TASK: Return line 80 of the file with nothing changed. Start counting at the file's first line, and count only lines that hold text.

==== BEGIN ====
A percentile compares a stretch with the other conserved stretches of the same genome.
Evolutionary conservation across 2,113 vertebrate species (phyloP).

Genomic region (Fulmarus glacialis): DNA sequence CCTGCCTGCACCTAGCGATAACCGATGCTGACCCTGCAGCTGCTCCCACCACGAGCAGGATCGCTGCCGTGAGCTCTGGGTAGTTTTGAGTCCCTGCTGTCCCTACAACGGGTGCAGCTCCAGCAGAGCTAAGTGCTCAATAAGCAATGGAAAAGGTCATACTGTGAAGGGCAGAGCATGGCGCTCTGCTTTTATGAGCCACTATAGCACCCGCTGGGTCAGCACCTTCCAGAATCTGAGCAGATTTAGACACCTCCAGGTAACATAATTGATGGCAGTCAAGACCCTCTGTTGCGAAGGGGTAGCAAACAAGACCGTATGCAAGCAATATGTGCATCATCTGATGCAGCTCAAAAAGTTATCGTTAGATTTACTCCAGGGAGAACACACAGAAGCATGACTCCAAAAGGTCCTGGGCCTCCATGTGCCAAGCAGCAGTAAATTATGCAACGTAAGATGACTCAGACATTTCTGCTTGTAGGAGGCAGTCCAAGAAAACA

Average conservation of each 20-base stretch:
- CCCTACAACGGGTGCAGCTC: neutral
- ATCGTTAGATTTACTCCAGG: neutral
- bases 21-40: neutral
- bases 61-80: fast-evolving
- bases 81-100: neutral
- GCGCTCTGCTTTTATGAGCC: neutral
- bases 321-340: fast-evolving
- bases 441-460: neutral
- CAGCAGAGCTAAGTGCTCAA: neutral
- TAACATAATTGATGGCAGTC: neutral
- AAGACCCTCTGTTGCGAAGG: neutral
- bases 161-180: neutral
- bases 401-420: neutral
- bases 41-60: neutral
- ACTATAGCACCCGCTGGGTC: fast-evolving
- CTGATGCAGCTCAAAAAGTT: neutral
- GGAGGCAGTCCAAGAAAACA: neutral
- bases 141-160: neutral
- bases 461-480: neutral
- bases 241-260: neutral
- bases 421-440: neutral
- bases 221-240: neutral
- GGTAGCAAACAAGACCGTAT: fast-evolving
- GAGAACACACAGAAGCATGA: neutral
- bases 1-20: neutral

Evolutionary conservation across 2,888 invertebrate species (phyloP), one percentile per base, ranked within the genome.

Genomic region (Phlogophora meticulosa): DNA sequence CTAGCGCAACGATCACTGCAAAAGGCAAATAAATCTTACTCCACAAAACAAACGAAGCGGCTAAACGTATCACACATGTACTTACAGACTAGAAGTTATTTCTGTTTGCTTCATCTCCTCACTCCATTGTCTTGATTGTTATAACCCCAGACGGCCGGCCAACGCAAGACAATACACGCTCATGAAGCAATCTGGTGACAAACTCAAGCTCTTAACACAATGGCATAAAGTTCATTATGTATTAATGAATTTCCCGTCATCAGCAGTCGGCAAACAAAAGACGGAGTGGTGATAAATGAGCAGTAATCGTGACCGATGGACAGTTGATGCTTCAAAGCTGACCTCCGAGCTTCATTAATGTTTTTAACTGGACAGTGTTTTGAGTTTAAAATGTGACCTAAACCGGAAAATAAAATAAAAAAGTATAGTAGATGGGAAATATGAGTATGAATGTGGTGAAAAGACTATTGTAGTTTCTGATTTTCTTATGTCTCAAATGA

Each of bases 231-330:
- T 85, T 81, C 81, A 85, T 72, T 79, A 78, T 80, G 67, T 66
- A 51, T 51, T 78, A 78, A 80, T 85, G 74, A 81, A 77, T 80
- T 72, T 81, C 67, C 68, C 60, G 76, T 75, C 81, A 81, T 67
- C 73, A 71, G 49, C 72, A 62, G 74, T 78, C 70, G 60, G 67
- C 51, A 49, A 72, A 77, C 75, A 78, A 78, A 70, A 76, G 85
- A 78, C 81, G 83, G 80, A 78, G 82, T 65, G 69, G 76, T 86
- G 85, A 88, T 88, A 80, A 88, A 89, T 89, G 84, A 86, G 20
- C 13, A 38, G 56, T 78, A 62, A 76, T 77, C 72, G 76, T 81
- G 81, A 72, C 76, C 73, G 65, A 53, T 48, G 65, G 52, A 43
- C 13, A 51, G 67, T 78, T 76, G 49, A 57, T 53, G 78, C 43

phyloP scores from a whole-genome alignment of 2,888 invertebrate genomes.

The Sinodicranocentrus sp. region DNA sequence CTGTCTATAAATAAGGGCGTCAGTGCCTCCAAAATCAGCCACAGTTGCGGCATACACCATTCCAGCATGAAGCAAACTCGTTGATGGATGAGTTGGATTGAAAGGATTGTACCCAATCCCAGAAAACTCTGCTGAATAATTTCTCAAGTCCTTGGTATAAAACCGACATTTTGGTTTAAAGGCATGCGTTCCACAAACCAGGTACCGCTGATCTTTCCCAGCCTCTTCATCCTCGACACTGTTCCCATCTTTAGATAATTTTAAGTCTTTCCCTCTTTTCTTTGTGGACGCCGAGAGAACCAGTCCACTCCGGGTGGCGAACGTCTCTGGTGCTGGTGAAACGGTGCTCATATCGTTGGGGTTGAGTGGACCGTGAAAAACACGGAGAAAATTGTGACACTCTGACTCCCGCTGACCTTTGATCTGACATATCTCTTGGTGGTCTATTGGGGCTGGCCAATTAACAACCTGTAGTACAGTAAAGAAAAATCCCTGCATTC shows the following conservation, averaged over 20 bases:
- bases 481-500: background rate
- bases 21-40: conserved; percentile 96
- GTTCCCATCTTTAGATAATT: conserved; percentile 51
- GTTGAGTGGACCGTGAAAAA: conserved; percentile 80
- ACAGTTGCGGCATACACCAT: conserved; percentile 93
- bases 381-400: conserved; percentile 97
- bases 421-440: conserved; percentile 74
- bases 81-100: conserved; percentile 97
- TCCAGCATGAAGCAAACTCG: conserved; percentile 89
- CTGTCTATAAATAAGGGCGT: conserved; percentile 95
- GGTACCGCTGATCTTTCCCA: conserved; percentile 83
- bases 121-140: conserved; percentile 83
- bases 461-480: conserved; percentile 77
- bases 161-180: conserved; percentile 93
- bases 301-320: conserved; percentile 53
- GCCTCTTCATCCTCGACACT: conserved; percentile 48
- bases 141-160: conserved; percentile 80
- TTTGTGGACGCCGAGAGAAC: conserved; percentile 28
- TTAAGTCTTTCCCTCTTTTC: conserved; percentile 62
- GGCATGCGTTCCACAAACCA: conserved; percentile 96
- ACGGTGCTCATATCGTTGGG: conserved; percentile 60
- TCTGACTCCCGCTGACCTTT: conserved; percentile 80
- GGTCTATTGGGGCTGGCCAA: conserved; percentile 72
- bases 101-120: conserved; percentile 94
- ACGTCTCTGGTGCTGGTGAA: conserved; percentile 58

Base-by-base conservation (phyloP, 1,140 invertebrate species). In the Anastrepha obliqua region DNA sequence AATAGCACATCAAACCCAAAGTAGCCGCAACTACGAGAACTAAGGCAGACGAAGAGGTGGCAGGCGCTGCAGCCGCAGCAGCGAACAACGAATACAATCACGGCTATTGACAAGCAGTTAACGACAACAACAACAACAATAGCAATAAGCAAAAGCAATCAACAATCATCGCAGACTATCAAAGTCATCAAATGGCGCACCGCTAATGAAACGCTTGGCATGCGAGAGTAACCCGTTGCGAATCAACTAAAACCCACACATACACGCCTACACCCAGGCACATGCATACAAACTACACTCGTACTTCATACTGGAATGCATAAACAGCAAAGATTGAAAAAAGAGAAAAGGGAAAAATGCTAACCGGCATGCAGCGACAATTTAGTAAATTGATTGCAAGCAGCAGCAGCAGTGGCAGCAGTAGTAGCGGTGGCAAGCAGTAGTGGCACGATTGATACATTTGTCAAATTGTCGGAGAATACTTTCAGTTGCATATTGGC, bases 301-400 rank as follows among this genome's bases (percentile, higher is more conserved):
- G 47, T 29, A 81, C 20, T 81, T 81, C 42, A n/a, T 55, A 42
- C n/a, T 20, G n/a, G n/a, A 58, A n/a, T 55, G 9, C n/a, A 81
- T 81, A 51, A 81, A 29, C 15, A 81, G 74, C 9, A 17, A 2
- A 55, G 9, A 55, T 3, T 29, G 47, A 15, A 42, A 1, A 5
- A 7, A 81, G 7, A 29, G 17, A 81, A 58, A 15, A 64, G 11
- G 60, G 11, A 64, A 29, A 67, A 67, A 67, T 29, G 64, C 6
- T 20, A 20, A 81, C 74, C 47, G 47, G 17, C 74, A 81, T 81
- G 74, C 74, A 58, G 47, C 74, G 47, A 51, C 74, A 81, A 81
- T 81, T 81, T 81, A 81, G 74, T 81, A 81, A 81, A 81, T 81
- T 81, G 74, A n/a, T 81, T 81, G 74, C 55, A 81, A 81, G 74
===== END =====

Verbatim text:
- T 81, G 74, A n/a, T 81, T 81, G 74, C 55, A 81, A 81, G 74